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Students fined for riding across pavement to reach bike racks

Penalty notices conflict with police assurances given in May

Students at Imperial College in London have been targeted by Police Community Support Officers (PCSOs) for cycling over a small stretch of pavement to reach bike racks outside a laboratory building, receiving £30 on-the-spot fines.

A similar operation in May this year gave rise to protests from students, resulting in the Metropolitan Police telling Felix, the Imperial College student newspaper, that it would not carry out a similar operation in the future – something that has a bit of a hollow ring about it now.

The students’ complaints centre around the fact that there is a ramp on the pavement that seems to provide no purpose other than leading to the bike racks at the Blackett Laboratory building, in Kensington’s Queen’s Gate.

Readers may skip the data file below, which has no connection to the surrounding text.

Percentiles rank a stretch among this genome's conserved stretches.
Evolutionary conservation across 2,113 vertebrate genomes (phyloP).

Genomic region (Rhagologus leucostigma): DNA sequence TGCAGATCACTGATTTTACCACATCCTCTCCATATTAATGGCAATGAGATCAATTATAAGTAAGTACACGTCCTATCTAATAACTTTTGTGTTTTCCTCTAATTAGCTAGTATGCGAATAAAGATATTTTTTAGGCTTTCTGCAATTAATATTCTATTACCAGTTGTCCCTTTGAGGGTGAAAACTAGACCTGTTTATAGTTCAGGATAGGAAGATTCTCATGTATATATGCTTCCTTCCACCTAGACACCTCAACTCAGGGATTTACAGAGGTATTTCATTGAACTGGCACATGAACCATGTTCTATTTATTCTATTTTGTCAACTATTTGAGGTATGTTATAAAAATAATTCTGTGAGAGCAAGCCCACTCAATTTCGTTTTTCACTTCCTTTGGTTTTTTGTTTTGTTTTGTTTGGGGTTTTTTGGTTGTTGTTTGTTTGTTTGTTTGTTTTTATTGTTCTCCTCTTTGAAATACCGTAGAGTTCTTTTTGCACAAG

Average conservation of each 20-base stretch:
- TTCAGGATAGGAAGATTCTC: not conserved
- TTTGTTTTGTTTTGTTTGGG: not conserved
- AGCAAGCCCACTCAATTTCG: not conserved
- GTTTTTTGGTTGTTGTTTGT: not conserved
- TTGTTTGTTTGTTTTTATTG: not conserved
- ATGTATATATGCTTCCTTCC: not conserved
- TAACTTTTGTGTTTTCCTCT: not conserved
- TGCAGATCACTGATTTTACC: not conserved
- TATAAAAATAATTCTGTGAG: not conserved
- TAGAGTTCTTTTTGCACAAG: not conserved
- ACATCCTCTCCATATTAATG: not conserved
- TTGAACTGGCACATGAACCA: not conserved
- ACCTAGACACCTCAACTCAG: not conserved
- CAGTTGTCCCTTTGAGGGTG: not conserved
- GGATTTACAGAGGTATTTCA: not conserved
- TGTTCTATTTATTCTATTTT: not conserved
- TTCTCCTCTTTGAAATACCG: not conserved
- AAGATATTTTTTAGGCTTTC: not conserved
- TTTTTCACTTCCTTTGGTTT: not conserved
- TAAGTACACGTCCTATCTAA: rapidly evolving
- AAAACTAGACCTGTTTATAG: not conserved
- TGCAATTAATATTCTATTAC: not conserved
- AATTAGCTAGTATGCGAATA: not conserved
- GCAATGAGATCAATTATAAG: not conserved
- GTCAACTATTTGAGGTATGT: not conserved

In May, it was suggested that rather than fine students for cycling on the stretch of pavement, the police could instead explain why it was illegal. Moreover, they suggested that warning signs against riding on the pavement could be put up, but these have not appeared.

Antisocial cycling has, of course, been in the news this week – witness the furore yesterday over remarks made by MP Michael Curry – but there does seem to be a question of proportionality here, especially given the fact that the ramp’s location close to the bike racks pretty much invites cyclists to use the pavement.

Live, Imperial College’s student website, wonders however what really lies behind the new crackdown, suggesting that it may not be a desire to raise awareness of the risks of pavement cycling, but rather, given the time of year, looking to “take advantage of a new intake of gullible students”.

Simon has been news editor at since 2009, reporting on 10 editions and counting of pro cycling’s biggest races such as the Tour de France, stories on issues including infrastructure and campaigning, and interviewing some of the biggest names in cycling. A law and languages graduate, published translator and former retail analyst, his background has proved invaluable in reporting on issues as diverse as cycling-related court cases, anti-doping investigations, and the bike industry. He splits his time between London and Cambridge, and loves taking his miniature schnauzer Elodie on adventures in the basket of her Elephant Bike.

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